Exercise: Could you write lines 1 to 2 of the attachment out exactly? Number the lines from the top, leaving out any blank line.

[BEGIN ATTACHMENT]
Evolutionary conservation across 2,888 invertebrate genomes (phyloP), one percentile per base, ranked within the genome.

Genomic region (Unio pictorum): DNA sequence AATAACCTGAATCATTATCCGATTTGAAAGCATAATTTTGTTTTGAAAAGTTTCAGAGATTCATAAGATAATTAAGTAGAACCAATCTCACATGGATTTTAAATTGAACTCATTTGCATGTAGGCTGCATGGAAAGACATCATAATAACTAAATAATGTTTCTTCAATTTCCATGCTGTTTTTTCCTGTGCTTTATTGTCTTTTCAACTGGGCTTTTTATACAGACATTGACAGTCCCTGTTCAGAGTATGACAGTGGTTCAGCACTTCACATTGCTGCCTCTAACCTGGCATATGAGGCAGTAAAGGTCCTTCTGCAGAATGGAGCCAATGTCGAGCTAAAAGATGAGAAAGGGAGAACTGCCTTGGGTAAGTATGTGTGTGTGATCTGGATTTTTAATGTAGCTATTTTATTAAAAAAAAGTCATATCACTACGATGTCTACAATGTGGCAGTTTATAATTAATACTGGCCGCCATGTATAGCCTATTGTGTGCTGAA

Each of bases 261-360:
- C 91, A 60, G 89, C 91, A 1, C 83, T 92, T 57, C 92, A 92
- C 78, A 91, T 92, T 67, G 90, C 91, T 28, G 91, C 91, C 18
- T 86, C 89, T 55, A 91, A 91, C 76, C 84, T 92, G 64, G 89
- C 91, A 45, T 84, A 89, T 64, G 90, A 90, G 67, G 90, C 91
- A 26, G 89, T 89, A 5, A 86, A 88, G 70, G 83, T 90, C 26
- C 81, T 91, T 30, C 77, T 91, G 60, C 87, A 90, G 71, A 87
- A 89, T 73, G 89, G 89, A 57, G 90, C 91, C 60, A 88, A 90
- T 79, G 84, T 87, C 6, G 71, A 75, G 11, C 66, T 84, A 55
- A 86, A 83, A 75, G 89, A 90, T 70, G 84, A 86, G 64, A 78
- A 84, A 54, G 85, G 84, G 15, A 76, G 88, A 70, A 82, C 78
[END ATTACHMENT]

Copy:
Evolutionary conservation across 2,888 invertebrate genomes (phyloP), one percentile per base, ranked within the genome.

Genomic region (Unio pictorum): DNA sequence AATAACCTGAATCATTATCCGATTTGAAAGCATAATTTTGTTTTGAAAAGTTTCAGAGATTCATAAGATAATTAAGTAGAACCAATCTCACATGGATTTTAAATTGAACTCATTTGCATGTAGGCTGCATGGAAAGACATCATAATAACTAAATAATGTTTCTTCAATTTCCATGCTGTTTTTTCCTGTGCTTTATTGTCTTTTCAACTGGGCTTTTTATACAGACATTGACAGTCCCTGTTCAGAGTATGACAGTGGTTCAGCACTTCACATTGCTGCCTCTAACCTGGCATATGAGGCAGTAAAGGTCCTTCTGCAGAATGGAGCCAATGTCGAGCTAAAAGATGAGAAAGGGAGAACTGCCTTGGGTAAGTATGTGTGTGTGATCTGGATTTTTAATGTAGCTATTTTATTAAAAAAAAGTCATATCACTACGATGTCTACAATGTGGCAGTTTATAATTAATACTGGCCGCCATGTATAGCCTATTGTGTGCTGAA